Just because airplane congestion on the tarmac hasn't had as much attention this summer as the people congestion in security lines, that doesn't mean the problem is solved. New schemes to help prevent takeoff and landing delays need to be in place, and soon.
As air travel works its way back to its pre-9/11 load, the FAA estimates more delays at many airports. At Boston's Logan Airport, for instance, total annual delays could reach 372,000 hours by 2015 unless something is done.
Two years ago, Congress tried to attack the problem by requiring that restrictions on the number of "slots" (the right to land or take off at a certain time) be lifted on all but Washington's Reagan National Airport. Previously, slot-restricted airports included some of the nation's busiest: Chicago's O'Hare, New York's La Guardia and Kennedy, as well as National. But that wasn't enough. Now the Department of Transportation will soon decide on a market-based solution. A promising idea, endorsed by Transportation Secretary Norman Mineta, and others, is peak-hour pricing.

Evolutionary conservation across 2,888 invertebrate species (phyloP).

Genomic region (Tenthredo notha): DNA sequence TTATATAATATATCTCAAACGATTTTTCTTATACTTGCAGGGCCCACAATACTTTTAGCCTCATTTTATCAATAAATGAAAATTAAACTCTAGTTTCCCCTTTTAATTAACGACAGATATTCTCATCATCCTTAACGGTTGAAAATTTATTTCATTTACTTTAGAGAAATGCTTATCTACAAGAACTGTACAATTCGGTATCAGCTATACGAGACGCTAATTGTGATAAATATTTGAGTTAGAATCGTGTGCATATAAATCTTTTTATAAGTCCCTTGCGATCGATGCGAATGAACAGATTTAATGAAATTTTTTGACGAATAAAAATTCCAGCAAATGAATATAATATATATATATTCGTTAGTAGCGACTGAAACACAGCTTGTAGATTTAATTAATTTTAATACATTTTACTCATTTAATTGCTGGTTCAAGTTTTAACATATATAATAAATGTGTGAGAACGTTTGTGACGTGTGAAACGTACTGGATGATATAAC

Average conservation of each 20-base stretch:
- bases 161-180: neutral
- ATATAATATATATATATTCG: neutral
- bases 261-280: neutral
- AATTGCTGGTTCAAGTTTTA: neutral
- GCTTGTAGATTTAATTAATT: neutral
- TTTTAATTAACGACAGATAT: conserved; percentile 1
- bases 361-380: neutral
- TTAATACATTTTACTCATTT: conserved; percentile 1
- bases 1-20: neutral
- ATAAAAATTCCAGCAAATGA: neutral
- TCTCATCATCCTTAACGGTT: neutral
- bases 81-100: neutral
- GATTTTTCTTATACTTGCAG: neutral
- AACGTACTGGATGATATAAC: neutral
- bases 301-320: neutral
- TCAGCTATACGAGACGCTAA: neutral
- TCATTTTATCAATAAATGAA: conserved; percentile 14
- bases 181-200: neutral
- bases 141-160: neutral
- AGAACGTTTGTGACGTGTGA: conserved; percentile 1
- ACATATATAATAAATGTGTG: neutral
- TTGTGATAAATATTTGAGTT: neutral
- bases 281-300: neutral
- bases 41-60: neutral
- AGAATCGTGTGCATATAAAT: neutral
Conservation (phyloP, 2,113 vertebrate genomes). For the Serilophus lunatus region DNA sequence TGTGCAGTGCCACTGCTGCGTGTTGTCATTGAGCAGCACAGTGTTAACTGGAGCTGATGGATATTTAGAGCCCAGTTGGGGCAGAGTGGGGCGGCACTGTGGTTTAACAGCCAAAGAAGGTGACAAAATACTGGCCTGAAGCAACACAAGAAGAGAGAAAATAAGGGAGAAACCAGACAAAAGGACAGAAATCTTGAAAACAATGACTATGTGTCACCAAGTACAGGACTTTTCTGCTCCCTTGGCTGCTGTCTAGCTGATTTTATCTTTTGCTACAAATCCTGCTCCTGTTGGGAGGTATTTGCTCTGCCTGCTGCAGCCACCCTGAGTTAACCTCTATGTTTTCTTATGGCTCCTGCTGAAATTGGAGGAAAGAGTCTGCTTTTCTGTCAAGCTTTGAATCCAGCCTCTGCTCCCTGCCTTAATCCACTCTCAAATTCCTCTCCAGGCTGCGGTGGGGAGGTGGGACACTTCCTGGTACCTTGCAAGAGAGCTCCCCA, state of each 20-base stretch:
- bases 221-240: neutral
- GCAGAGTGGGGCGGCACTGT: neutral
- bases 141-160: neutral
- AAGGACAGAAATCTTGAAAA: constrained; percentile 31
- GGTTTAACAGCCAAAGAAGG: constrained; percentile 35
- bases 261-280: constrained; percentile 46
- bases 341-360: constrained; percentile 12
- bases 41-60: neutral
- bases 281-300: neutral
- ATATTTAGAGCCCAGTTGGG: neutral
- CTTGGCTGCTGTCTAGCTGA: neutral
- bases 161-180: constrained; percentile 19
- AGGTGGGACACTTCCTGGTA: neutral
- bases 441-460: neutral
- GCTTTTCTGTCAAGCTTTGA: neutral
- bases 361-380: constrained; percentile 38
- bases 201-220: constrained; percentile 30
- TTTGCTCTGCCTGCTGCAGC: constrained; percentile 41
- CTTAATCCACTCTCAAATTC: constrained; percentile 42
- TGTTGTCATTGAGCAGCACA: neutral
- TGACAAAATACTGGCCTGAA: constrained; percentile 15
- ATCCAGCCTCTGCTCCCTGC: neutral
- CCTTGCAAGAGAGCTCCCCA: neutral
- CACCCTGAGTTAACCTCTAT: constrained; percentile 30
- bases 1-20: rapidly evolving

Such a system would have airlines pay more money to take off or land at the most congested airports during peak travel times. The assumption is that most prime-time travelers are time-pressed businesspeople who can pay an extra charge (airlines often do this, anyway). It also assumes that many airlines will offer lower-price flights for casual travelers during low-peak hours, thus spacing more flights through the day.
Expecting government to keep track of the ups and downs in travel flow may be too much to ask. But then airport expansion has not kept pace with the growth in air travel. Something has to give.
At Logan, a proposed new runway and an approach such as peak-hour pricing could cut delays by 41 percent. Greater use of nearby airports, where smaller, low-price airlines are attracting flyers, will also help.
A quarter-century of experience with airline deregulation hasn't been easy for airlines or passengers. Over time, the government's learned how to help keep prices low and flights mostly on time. And innovative airlines, like Southwest, show the industry knows how to adjust to the evolving strictures of government controls.